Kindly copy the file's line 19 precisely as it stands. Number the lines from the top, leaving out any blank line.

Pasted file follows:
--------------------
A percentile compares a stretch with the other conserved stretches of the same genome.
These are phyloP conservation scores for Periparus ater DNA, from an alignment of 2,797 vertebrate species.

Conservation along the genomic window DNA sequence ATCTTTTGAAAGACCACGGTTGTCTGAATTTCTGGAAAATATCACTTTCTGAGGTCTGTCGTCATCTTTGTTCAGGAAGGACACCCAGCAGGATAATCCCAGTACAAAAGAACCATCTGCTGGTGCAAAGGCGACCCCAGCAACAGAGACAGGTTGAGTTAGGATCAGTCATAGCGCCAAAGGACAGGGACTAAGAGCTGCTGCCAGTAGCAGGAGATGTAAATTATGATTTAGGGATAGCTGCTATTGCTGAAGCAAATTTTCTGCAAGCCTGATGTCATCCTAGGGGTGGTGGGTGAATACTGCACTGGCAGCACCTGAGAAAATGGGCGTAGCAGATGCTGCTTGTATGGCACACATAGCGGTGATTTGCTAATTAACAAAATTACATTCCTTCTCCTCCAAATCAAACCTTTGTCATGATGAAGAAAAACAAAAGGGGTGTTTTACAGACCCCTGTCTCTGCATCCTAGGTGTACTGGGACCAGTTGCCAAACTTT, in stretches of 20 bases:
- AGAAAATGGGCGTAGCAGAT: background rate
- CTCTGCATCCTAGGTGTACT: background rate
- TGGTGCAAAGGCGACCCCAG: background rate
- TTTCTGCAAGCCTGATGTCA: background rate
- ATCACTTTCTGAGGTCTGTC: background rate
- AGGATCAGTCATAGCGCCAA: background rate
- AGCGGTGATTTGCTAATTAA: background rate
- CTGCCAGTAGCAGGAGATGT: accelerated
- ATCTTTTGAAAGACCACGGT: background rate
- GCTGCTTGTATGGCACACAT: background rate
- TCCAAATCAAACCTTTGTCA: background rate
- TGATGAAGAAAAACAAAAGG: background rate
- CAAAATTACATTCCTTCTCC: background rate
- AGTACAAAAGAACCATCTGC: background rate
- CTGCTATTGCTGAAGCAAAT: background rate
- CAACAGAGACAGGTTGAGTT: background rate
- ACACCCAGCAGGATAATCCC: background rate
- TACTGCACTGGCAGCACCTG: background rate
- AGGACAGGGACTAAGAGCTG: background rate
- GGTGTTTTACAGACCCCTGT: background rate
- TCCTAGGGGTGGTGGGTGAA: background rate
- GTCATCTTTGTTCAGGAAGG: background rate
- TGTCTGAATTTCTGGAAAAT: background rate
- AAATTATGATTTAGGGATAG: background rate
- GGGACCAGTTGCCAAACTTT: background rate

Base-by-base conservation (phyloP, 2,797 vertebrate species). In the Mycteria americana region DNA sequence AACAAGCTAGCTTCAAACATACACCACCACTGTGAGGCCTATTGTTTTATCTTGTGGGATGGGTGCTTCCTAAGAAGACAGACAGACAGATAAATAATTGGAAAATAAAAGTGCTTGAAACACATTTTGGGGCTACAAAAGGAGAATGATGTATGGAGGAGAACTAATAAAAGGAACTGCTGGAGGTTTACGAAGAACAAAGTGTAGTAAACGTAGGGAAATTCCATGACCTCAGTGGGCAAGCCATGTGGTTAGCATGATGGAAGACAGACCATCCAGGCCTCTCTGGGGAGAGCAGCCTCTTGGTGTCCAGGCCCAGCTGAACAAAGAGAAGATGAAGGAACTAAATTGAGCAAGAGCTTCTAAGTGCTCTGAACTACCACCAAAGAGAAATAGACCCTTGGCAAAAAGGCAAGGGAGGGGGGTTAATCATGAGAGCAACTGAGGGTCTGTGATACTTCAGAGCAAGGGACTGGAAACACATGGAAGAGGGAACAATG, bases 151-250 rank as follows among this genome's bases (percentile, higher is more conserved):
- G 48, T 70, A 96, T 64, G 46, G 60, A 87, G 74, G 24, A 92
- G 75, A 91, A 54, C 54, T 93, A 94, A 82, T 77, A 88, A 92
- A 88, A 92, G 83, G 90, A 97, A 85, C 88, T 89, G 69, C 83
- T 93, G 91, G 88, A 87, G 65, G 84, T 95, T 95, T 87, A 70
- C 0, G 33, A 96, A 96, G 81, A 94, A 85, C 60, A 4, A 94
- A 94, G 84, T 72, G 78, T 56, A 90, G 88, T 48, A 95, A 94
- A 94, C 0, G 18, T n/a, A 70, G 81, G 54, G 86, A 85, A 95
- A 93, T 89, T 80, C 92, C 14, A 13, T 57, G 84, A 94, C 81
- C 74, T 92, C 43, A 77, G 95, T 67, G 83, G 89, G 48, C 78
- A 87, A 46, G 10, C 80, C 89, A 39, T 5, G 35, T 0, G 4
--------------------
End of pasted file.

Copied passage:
- CAACAGAGACAGGTTGAGTT: background rate